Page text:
How the Olympics Set the Standard for Sport Marketing
The Olympics is one of the most-watched, most-recognizable sporting events in the world. Its enduring popularity is owed as much to the worldwide, decades-old popularity of the event as to the skill of the Madison Avenue advertising and marketing teams and the television networks that help make the Olympics a success. That’s why anyone interested in sports or even in pursuing a sport management degree can learn from the history of promoting the Olympics and Olympic athletes.
The Olympic rings come together to make one of the world’s most-recognizable brand icons. A 1995 survey conducted by Sponsorship Research International showed that 92 percent of respondents in five different nations correctly identified the symbol. The International Olympics Committee (IOC) has gone out of its way to ensure the brand is not tarnished, restricting marketing use of its symbol to eight to 10 companies, and requiring each brand to agree to long-term contracts. The companies themselves must also have a strong marketing track record, such as Coca-Cola or Samsung Electronics.
The Role of the Host Country
Every four years, the host country also creates a marketing symbol, the Olympic mascot. These marketing efforts have seen less success. They’ve ranged from cartoony bears to odd abstracts. The challenge, according to intellectual property lawyer Alan Behr, is in creating a symbol that appeals to a worldwide audience. The mascot for the 2020 Summer Olympics in Tokyo could break the string of mascot failures as the Japanese have a proven record of accomplishment in creating iconic characters that sell. One of them, Super Mario of the Nintendo video games, helped close the 2016 Rio games.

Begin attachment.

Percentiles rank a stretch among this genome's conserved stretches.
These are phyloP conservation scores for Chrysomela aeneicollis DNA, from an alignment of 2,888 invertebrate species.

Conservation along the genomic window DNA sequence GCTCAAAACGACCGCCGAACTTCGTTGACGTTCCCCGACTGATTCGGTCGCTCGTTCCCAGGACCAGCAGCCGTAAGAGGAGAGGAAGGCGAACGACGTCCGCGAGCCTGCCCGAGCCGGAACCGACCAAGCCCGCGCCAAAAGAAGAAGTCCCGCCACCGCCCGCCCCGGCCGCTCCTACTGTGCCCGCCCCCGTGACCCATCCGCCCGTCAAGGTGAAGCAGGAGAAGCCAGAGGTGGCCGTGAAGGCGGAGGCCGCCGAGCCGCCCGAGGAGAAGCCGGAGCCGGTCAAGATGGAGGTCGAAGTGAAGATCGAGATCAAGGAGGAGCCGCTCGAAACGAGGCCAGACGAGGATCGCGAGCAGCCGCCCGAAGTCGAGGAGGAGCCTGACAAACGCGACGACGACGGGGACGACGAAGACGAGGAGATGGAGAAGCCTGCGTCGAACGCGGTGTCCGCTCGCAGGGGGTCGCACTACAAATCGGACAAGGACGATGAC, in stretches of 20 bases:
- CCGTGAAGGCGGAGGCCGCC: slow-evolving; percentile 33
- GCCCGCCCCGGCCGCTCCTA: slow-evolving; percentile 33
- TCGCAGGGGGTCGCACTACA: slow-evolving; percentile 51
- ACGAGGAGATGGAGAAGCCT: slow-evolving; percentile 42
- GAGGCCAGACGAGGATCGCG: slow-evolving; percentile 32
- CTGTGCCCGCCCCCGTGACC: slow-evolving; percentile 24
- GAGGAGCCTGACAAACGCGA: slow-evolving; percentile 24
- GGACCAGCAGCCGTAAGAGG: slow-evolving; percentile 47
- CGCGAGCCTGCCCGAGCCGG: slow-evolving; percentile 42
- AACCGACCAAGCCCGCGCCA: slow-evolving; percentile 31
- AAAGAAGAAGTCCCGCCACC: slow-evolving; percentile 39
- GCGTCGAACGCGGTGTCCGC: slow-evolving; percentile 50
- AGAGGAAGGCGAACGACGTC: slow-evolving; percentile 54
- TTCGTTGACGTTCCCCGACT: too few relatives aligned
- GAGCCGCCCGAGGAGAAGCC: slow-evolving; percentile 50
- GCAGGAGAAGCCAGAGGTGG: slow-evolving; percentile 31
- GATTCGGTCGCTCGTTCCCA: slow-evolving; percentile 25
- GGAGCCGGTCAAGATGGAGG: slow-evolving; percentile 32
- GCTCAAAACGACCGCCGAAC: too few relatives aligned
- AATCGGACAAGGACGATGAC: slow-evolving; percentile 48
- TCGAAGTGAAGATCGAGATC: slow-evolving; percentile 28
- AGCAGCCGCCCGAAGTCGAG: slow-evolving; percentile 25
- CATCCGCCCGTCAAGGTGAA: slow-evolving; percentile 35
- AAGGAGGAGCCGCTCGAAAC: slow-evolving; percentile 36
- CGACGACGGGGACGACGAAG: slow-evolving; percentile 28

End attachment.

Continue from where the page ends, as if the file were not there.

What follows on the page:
Creating Legends in Unexpected Ways
It may be annoying to some, but since NBC has been broadcasting the games, they’ve perfected the human-interest stories that promote athletes. Any hardship, any obstacle a medal contender faces is magnified tenfold by NBC sports reporting. This is to get the casual fan to pay closer attention to the games and keep everyone watching. It creates an adversity-to-success narrative that viewers find irresistible.
This broadcasting style has often paid dividends for the individual athletes, too. In the past, the most an Olympic gold medal winner could hope for is a contract with General Mills (Wheaties). This all changed after the 1976 Olympics, when winning athletes became advertising success stories. The brand association has gone beyond cereal boxes now, with everyone from automakers to fast food companies wanting to be associated with a winner.
During Usain Bolt’s record-breaking 2008 year, his management offered a sport management master class in capitalizing on the immediate notoriety that comes from winning. Before the games ended, stories were already linking him with one of the sports world’s most well known brand names, the Manchester United Football Club. The story was that he wanted to play for them. It was a rather comical idea, but the organization wisely played along, inviting Bolt to their stadium and giving him a personalized jersey.
Why This Matters
The IOC has used modern tools to keep an age-old tradition alive and make it a viable commercial enterprise. The participating athletes have also used these tools to make their hard work pay dividends. Any candidate for a degree in sport marketing can learn from the Olympic example. To learn more about successful sport marketing techniques and the impact of large scale events like the Olympic games, visit Adelphi University online.